A Rare 3,000-Year-Old Inscription Bears the Name of a Biblical Judge

July 13 2021

From about the 8th century BCE—the time of the prophet Isaiah—onward, archaeologists studying the Land of Israel can draw on a relatively rich record of artifacts and inscriptions. But from the period corresponding to that of the biblical book of Judges—which takes place between Joshua’s conquest of Canaan and the time of King Saul, or around the 12th and 11th centuries BCE—only a handful of inscriptions have been found. Thus the recent discovery of a potsherd dated to circa 1050 BCE, with a single word written on it, was monumental. Amanda Borschel-Dan writes:

The painted pottery . . . was written in Early Alphabetic or Canaanite script, evidence of which has been found throughout Egypt and the Levant. The earliest object bearing the paleo-Hebrew script, [used by ancient Israelites during the First Temple period, before it was in turn replaced by the Hebrew alphabet used today], come much later, dating to the 9th century BCE.

According to a cross-institutional team of archaeologists and epigraphers, the partial inscription, painted on three pottery sherds from an incomplete small vessel, is most logically read as “Jerubbaal” or “Yeruba’al,” which was the nickname of the biblical judge Gideon, son of Joash, who was active in the northern parts of the Land of Israel during this era.

The inscription was discovered at the Khirbet el-Rai site, located between Kiryat Gat and Lachish, about 43 miles southwest of Jerusalem. . . . As tempting as it would be to connect the dots between the biblical judge Gideon and the name painted on this jug, the Khirbet el-Rai archaeologists freely acknowledge in the press release that “the name of the judge Gideon son of Joash was Jerubbaal, but we cannot tell whether he owned the vessel on which the inscription is written in ink.”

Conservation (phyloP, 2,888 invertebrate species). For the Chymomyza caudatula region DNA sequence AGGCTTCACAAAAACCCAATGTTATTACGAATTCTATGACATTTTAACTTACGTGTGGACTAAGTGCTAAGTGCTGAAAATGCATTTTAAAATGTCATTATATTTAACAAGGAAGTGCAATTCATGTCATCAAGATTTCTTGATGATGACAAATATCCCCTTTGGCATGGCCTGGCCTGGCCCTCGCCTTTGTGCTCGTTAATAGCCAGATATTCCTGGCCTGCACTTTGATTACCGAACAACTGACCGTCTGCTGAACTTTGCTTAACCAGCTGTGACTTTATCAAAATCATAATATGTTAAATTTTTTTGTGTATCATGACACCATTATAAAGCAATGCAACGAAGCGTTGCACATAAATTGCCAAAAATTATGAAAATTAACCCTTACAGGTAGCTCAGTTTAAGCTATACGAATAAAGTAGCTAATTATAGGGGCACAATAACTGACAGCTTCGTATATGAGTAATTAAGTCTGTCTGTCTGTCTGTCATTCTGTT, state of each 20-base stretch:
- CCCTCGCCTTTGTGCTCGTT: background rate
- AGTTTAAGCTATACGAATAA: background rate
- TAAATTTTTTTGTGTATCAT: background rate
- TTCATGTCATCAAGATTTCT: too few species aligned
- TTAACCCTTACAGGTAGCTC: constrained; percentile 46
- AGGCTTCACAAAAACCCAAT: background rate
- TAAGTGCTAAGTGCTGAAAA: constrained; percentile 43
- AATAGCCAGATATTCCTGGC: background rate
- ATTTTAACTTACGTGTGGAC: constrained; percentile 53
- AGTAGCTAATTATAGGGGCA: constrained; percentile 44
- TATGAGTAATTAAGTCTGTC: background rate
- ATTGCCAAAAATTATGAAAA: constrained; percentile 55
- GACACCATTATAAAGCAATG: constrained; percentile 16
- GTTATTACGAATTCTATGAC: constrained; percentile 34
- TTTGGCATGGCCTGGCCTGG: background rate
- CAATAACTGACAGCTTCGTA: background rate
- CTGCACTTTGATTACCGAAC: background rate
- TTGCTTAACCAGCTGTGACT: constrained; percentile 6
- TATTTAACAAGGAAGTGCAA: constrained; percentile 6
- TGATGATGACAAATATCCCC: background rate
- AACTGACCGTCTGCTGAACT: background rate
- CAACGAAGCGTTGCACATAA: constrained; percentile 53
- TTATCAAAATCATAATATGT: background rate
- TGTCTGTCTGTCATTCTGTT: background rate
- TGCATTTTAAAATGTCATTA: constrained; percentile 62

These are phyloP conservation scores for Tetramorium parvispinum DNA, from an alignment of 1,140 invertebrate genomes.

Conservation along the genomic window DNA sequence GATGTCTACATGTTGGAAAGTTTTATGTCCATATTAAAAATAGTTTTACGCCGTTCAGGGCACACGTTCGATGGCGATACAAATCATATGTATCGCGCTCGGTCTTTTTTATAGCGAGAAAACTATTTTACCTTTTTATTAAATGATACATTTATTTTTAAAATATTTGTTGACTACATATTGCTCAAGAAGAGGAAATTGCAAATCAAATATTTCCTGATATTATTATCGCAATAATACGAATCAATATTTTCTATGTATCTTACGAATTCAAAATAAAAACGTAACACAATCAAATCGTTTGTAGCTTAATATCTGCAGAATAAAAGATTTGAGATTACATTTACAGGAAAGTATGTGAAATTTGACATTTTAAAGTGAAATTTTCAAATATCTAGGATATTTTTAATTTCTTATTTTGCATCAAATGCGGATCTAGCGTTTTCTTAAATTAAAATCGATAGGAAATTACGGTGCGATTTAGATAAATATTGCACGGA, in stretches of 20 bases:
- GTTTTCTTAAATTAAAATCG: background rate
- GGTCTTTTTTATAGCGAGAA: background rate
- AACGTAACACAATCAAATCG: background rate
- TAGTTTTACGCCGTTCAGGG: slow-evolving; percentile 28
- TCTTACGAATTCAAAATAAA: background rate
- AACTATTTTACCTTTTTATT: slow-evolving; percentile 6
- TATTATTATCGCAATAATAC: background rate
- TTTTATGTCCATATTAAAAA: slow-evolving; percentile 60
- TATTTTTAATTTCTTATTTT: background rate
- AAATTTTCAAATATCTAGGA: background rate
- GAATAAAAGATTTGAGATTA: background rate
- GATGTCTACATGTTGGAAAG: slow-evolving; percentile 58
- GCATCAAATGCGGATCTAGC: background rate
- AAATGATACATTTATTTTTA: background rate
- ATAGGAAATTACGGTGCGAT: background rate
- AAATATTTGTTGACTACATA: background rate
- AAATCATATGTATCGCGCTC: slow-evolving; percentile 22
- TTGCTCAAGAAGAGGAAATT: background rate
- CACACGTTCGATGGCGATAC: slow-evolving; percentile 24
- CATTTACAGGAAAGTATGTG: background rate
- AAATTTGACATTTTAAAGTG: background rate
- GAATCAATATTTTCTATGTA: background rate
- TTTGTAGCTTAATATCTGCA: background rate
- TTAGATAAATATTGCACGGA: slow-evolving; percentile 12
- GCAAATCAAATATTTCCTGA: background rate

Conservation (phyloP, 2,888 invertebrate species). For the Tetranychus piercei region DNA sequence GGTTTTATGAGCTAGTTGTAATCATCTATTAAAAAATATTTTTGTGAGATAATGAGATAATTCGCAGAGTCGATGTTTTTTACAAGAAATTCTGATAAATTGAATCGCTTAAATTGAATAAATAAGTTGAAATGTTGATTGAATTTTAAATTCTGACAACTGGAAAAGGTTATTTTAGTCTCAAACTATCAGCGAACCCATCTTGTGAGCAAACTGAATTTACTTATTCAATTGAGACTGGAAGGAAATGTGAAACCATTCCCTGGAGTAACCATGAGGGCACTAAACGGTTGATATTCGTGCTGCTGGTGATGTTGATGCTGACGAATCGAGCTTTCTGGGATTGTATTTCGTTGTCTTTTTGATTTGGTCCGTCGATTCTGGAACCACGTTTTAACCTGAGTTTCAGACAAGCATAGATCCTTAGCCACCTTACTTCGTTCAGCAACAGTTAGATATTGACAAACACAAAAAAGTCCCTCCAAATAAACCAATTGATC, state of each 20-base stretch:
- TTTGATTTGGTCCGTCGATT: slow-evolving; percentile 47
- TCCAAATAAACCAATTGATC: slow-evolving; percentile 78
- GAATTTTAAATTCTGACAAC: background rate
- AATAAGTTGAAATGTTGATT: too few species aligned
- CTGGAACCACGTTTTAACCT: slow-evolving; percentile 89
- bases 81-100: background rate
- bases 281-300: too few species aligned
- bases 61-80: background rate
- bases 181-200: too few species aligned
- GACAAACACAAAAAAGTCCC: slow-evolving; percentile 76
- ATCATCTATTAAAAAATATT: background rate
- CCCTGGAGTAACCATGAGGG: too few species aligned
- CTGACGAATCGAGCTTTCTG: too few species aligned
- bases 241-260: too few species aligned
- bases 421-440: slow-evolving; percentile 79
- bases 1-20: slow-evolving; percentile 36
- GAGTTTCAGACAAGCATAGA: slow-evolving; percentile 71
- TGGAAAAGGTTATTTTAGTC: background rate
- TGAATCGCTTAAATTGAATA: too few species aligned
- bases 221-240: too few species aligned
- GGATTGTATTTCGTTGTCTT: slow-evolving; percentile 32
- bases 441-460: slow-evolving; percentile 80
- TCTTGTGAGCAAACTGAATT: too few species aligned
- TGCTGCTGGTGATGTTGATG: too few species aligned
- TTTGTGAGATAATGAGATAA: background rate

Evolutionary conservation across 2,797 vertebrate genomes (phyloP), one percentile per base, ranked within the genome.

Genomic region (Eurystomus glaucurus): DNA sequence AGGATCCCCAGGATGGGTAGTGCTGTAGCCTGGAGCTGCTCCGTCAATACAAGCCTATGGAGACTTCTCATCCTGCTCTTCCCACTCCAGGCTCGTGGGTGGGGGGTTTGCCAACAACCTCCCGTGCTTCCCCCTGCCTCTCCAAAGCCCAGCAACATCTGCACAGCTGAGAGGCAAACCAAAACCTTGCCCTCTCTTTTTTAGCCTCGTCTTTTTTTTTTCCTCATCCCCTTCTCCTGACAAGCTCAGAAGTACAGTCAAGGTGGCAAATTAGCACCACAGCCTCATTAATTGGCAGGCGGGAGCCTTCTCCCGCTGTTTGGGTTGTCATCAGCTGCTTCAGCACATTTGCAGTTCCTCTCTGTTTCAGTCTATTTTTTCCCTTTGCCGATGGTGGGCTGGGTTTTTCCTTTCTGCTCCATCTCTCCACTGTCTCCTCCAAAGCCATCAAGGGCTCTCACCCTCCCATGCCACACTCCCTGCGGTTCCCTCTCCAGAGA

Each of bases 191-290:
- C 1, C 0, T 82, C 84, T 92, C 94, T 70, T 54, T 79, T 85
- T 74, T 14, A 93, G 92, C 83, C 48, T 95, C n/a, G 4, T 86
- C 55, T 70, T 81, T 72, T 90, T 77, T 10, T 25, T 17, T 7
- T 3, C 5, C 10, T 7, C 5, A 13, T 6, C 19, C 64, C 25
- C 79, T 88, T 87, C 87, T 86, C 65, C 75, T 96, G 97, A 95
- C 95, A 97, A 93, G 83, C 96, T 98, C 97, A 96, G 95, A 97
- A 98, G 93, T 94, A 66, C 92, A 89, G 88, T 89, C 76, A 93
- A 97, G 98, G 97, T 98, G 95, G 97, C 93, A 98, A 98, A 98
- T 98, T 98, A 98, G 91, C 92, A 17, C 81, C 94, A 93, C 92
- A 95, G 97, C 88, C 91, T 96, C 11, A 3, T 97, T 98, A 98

Read more at Times of Israel

More about: Ancient Israel, Archaeology, Book of Judges, Hebrew alphabet, Hebrew Bible

In the Aftermath of a Deadly Attack, President Sisi Should Visit Israel

On June 3, an Egyptian policeman crossed the border into Israel and killed three soldiers. Jonathan Schanzer and Natalie Ecanow urge President Abdel Fattah el-Sisi to respond by visiting the Jewish state as a show of goodwill:

Such a dramatic gesture is not without precedent: in 1997, a Jordanian soldier opened fire on a group of Israeli schoolgirls visiting the “Isle of Peace,” a parcel of farmland previously under Israeli jurisdiction that Jordan leased back to Israel as part of the Oslo peace process. In a remarkable display of humanity, King Hussein of Jordan, who had only three years earlier signed a peace agreement with Israel, traveled to the Jewish state to mourn with the families of the seven girls who died in the massacre.

That massacre unfolded as a diplomatic cold front descended on Jerusalem and Amman. . . . Yet a week later, Hussein flipped the script. “I feel as if I have lost a child of my own,” Hussein lamented. He told the parents of one of the victims that the tragedy “affects us all as members of one family.”

While security cooperation [between Cairo and Jerusalem] remains strong, the bilateral relationship is still rather frosty outside the military domain. True normalization between the two nations is elusive. A survey in 2021 found that only 8 percent of Egyptians support “business or sports contacts” with Israel. With a visit to Israel, Sisi can move beyond the cold pragmatism that largely defines Egyptian-Israeli relations and recast himself as a world figure ready to embrace his diplomatic partners as human beings. At a personal level, the Egyptian leader can win international acclaim for such a move rather than criticism for his country’s poor human-rights record.

Read more at Washington Examiner

More about: General Sisi, Israeli Security, Jordan